Book Review: Occupied territory: Policing Chicago from red summer to black power

Published date01 September 2023
DOIhttp://doi.org/10.1177/0734016819899449
AuthorMichael Birzer
Date01 September 2023
Subject MatterBook Reviews
Book Reviews
Simon Balto (2019).
Occupied territory: Policing Chicago from red summer to black power. The University of North Carolina Press. 343
pp. $37.50 (Hardcover), ISBN: 978-1-469-64959-7.
Reviewed by: Michael Birzer ,Wichita State University, KS, USA
DOI: 10.1177/0734016819899449
The intersection of policing and race in America has been problematic since the founding of the very
institution of policing. A review of events the past few years is telling that something is terribly
wrong in regard to police engagement with the racial minority citizenry, especially the African
American community. This problem became so toxic following several highly publicized shootings
of unarmed Black men by the police that, in 2014, then President Barack Obama, signed an executive
order establishing the Presidents Task Force on 21st Century Policing with the objective to study
the state of policing.
Simon Balto has written a timely and important book that examines policing and Black Chicago.
The author does an impressive job of illuminating, historically, strategies beginning in the 1920s and
the through postcivil rights era, employed by the Chicago Police Department, and seemingly
cheered on by Chicagos political machine, which implicitly and explicitly subjected Chicagos
Black neighborhoods to heavy-handed enforcement often involving excessive force and signicant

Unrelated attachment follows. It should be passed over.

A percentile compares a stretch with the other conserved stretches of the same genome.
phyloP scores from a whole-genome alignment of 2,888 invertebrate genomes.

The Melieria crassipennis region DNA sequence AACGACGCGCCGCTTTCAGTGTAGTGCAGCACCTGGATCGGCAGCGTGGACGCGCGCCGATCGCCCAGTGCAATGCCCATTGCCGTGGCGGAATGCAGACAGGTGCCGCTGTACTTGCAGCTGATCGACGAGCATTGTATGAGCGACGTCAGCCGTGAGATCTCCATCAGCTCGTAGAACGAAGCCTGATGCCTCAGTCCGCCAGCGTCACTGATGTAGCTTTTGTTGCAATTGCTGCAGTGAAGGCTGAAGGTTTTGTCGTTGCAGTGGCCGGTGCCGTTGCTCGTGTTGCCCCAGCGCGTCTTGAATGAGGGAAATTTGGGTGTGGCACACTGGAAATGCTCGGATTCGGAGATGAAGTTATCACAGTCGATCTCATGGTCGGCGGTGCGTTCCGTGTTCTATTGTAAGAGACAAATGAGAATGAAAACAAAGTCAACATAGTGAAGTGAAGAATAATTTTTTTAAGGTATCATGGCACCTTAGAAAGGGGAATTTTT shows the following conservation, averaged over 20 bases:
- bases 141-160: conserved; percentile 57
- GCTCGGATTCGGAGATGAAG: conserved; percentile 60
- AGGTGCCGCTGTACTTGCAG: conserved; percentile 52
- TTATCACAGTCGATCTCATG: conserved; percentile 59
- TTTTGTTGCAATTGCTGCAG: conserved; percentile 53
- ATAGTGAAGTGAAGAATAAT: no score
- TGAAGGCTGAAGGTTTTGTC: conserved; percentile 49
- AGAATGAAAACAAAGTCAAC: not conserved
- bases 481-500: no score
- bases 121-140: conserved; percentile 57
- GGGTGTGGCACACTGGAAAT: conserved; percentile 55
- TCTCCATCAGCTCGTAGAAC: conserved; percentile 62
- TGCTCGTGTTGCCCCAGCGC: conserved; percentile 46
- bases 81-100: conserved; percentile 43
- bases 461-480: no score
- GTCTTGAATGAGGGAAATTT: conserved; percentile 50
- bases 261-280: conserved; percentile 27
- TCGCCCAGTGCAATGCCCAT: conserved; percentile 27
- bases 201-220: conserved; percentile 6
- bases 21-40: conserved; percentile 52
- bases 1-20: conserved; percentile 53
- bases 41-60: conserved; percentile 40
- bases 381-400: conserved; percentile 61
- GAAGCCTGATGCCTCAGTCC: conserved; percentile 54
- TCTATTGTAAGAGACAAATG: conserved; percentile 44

civil rights violations. Perhaps the underpinning of this important book is captured in the authors
observation that, Over the span of decades, Chicagos police, political powerbrokers, and social
and business elites have made choices that organized patterns of deprivation and crime in ways
that lodged them disproportionately in black districts(p. 259).
The book features seven balanced and extremely well writtenand referenced chapters. The presen-
tation style is especially effectiveand engaging. Throughout the book,the author presents rich descrip-
tive accounts of police abuses and in some cases political economic abuses aimed at ChicagosBlack
citizens and their neighborhoods. These accounts are documented using primary and secondary
sources. The author weaves these accounts together with scholarly analysis and historical insight.
This presentation style proves effective throughout the book. For example, Chapter 1 opens with a
horrid account from 1919 centering on a Black Chicagoan named Horace Jennings, severely beaten
by a racist White mob and left lying on the street bleeding and semiconscious. A White Chicago
police ofcer stands over his battered body hurling racial epithets while interrogating Jennings as if
somehow he provoked the incident. The account concludes with a description of the police ofcer
physically assaulting the already injured Jennings into unconsciousness and robbing him of his
money. The author uses this account to launch an exploration into a documented history of abuses
and the blatant derogation of Black Chicagoansrights and power to inuence the oppressive system.
While each chapter offers important insight into policing Black Chicago at various slices of time,
perhaps the most compelling is chapter ve titled, Occupied Territory: Reform and Racialization.
The chapter largely chronicles the 7-year tenure of Chicago Police Superintendent Orlando Wineld
(O. W.) Wilson who was hired in 1960 and pulled away from a comfortable job as Dean of the School
Book Reviews
Criminal Justice Review
2023, Vol. 48(3) 403-411
© 2020 Georgia State University
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